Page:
Offshore racing in Ireland is witnessing a significant increase both of participants but also as a course area if 2018 is used as a measure.
In the past few weeks alone, three major races have all used the south coast and Fastnet Rock as routing marks.
Earlier this week, the Volvo Ocean Race sailed between the famous lighthouse and Cape Clear before hugging the West Cork coastline on leg 10 of the 40,000 nautical mile race now in its penultimate stage.
The previous week saw 27 Open 40 footers depart Caen in Normandy for a race around the English Channel before turning northwards to round the Tuskar Rock off Wexford before sprinting to the Fastnet and the turn southwards towards the finish.
And a fleet of smaller boats also raced from Britain to Fastnet and back in the past month.
At the end of June, the 705-mile Volvo Round Ireland Race departs Wicklow for a unique circumnavigation starting on June 30. With 60 boats entered, the fleet is just shy of the 2016 record entry of 63 boats though this included George David’s maxi Rambler 88 that won the event outright as well as three duelling MOD70 trimarans.
No such exotic boats will be competing this year so 2018 is arguably more representative of mainstream offshore racing with the bulk of the fleet all under 50 feet in length.
The prospect of a small boat overall winner on this IRC handicap-decided event is likely. Aside from actual races however, a real spike in interest is clear amongst the short-handed racing community comprising solo sailors and two-handed crews.
While Ireland has been represented occasionally in the French classic route into the sport via the Figaro race over recent decades, notably by Kerry sailor Damian Foxall, this year appears set to have two Irish boats competing.
Joan Mulloy from Mayo will return briefly to Ireland for the annual SeaFest in Galway at the end of this month with her BIM sponsored Fiagro 2 entry ahead of the single-handed race later in the Summer. Meath sailor Tom Dolan is also confirmed for the Figaro as part of his own personal pathway that one day may lead to a solo round the world race campaign.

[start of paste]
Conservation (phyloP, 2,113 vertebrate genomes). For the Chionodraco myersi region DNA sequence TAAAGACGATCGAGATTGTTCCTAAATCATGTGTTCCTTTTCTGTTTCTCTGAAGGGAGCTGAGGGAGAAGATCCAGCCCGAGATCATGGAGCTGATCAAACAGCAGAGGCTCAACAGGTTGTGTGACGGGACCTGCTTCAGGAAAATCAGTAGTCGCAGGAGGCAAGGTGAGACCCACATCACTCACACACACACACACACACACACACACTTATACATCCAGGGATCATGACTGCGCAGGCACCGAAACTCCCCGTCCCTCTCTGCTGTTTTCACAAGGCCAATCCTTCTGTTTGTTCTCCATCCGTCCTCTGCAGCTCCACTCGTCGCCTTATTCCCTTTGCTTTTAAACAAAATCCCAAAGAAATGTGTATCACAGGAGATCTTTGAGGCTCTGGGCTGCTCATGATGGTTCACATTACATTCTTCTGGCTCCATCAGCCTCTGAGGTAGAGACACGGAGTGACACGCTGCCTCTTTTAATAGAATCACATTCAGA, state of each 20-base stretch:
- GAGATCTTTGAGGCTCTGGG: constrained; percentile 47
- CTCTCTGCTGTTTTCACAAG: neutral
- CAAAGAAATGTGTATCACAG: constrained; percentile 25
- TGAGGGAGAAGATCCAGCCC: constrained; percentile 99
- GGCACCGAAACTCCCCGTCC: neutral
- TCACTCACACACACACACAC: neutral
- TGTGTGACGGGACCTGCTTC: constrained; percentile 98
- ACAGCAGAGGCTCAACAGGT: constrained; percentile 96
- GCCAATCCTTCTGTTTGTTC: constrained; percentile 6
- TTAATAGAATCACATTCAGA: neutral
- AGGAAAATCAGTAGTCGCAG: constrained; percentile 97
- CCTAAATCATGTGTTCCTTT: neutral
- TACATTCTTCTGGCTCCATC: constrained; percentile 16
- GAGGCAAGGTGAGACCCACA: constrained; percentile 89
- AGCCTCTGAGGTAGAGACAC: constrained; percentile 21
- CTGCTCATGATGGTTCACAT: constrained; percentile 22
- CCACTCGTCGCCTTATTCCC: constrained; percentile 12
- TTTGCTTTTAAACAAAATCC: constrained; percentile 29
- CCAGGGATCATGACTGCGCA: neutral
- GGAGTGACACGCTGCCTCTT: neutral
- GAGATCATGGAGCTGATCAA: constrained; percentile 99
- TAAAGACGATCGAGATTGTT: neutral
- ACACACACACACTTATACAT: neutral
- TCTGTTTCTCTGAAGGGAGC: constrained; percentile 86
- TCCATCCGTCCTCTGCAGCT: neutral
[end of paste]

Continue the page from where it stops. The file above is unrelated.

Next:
Meanwhile, solo sailing mania continues at the start of July when Dublin adventure centre instructor Gregor McGuckin realises a lifelong ambition when he starts the 50th commemoration edition of the Golden Globe Race, the original non-stop single-handed round the world race.
His 36-footer ‘Hanley Energy’ is 34 years old and is only equipped with instruments, technology and equipment that would have been available in the original race.
The only concessions to the modern era are emergency beacons, position indicating equipment that he doesn’t have access to, freeze-dried food and breathable foul-weather clothing and thermal underlayers.
Should he complete the race unaided, he will earn the honour of being the first Irish person to circumnavigate the planet, solo, on-stop and unaided.
However, he isn’t the only sailor with such ambitions.
The Vendee Globe solo race next scheduled to start in 2020 currently has three prospective Irish boats.
First to announce his campaign was Cork sailor Nicholas ‘Nin’ O’Leary with strong support of the famous Alex Thomson Hugo Boss campaign and he secured his own Open 60-footer for the project.
Mulloy herself is also a prospect for the Vendee and could have access to Enda O’Coineen’s boat that he unsuccessfully raced in the last Vendee Race.
Current Irish sailor of the year Conor Fogerty from Howth is also planning a campaign but has yet to secure a boat. He won the single-handed transatlantic last year and is currently planning an entry for the Round Britain and Ireland Race in August.
However, in spite of the growing interest, it isn’t all plain sailing as O’Leary has discovered and the hunt for sponsorship funding is proving especially tough.
“We’re still on the sponsorship hunt but it’s a slow burn. We’re having good, positive conversations but no title-sponsor as yet,” O’Leary told the Irish Examiner.
“We still have two and half years to go and the qualification races in May 2020 so we’ll just plug away,” O’Leary added.
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